GSK Discovers Bacteria with Potential to Combat Malaria


One thing is to stop malaria infection from progressing to disease; another is to stop mosquitoes from transmitting the disease to humans in the first place. Now, researchers have found a bacteria strain that might be able to accomplish that.

Delftia tsuruhatensis Tres Cantos 1, or TC1 for short, is a naturally occurring bacteria that has been shown by researchers from GSK and Johns Hopkins University to reduce the incidence of malaria in mosquitoes. The discovery may eventually add a new tool to GSK’s armoury against malaria, which currently only consists of the only malaria vaccine that is widely used in the world, Mosquirix, and its antimalarial tafenoquine, also known by the brand name Krintafel.

“TC1 has the potential to further reduce the huge burden of malaria in endemic countries and is more evidence that through deploying a range of preventative approaches, we may be able to finally eradicate this terrible disease,” GSK Chief Global Health Officer Thomas Breuer, M.D., said in a press release.

An observation at GSK’s research and development facility in Tres Cantos, Spain, led to the discovery. Researchers discovered that one of their mosquito colonies was progressively becoming less susceptible to Plasmodium falciparum infection, the form of the parasite that causes the majority of malaria-related fatalities. The scientists carried out a proof-of-principle investigation after observing that their surroundings were abundant in TC1, which revealed that the bacteria were blocking the parasite’s growth for at least 16 days after colonising the mosquito’s gut.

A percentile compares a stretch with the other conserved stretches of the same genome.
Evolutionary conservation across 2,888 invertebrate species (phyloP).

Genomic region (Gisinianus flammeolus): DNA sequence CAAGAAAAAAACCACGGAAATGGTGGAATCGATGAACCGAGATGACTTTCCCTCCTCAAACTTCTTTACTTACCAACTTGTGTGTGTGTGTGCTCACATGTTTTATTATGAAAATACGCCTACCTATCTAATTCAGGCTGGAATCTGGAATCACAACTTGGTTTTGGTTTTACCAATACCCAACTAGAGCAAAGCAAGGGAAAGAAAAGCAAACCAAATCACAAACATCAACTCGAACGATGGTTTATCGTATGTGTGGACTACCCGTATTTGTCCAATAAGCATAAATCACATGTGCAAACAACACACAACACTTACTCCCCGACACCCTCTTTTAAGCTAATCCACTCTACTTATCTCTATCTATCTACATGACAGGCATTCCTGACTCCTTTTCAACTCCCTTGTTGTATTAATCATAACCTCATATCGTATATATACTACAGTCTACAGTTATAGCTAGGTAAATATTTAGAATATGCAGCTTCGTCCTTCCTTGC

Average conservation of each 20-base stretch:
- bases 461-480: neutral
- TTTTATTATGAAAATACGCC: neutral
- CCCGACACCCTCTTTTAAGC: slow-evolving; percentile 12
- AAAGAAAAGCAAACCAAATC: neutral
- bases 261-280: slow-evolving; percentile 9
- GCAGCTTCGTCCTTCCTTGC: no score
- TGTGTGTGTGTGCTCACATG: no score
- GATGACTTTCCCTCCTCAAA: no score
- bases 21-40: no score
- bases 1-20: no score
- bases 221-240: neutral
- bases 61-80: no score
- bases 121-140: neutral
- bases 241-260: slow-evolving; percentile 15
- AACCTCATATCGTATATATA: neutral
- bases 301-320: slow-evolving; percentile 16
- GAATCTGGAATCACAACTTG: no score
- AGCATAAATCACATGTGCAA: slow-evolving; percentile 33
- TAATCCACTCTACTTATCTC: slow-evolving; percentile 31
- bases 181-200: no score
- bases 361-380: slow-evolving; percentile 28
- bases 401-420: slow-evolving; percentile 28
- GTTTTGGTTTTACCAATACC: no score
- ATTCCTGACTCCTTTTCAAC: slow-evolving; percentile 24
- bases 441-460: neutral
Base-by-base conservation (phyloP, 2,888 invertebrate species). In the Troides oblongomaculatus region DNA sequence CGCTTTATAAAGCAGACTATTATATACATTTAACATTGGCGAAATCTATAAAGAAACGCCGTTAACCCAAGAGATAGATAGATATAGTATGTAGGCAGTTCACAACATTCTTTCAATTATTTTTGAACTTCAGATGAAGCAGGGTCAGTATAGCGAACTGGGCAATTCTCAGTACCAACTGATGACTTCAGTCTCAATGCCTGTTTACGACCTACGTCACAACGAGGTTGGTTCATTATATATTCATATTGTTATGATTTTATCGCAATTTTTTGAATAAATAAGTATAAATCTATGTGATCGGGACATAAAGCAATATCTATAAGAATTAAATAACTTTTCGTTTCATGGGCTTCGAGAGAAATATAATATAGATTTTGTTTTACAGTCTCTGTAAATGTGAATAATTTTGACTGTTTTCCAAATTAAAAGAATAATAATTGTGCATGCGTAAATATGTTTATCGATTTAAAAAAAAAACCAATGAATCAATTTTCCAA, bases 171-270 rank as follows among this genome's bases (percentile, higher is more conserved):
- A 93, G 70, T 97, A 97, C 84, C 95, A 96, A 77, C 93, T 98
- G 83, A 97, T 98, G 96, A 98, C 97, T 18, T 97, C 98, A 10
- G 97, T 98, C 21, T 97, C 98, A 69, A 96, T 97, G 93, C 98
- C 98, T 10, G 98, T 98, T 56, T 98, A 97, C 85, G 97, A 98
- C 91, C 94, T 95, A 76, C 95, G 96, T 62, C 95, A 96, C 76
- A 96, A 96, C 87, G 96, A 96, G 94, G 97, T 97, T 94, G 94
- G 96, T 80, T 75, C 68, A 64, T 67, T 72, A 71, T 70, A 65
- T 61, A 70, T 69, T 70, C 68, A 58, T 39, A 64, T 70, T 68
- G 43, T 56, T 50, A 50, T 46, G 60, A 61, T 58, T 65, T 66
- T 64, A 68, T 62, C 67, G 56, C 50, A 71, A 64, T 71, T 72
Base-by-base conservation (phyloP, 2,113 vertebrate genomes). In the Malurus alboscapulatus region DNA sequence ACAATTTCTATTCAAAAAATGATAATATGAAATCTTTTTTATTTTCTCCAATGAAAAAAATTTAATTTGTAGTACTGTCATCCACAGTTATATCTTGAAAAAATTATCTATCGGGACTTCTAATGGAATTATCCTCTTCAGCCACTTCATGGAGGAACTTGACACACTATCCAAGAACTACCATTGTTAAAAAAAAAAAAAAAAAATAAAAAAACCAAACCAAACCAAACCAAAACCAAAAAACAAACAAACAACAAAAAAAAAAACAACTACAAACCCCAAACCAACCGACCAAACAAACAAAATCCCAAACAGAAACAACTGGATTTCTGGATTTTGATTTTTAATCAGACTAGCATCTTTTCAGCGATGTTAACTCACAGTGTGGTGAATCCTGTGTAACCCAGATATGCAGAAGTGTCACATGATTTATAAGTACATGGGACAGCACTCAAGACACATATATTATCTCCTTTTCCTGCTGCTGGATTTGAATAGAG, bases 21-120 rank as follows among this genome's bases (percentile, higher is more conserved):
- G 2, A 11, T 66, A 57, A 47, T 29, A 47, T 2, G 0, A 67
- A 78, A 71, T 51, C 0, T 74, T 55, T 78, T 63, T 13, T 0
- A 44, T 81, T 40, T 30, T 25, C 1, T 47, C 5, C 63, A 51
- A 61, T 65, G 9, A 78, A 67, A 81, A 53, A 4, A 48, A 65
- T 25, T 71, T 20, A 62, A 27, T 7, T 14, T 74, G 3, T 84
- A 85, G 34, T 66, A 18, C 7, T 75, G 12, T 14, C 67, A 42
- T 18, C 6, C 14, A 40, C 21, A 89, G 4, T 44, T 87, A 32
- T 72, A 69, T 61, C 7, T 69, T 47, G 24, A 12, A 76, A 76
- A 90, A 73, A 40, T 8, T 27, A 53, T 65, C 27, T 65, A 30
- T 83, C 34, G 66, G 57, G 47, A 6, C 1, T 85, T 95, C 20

The researchers contaminated blood with TC1 and P. falciparum, then gave it to mosquitoes to see precisely how the bacterium was preventing the parasite from spreading. 22 hours later, when they dissected them, they found few P. falciparum ookinetes, or embryos. The team came to the conclusion that this indicated that the bacteria had started to suppress the parasite very early on.

In a different series of tests, the researchers caught mosquitoes from residences close to the MosquitoSphere and released them in the vicinity of the soggy cotton balls. Then, they gave them blood from nearby patients who had P. falciparum infections. An estimated 74% of mosquitoes were effective in suppressing the parasite.

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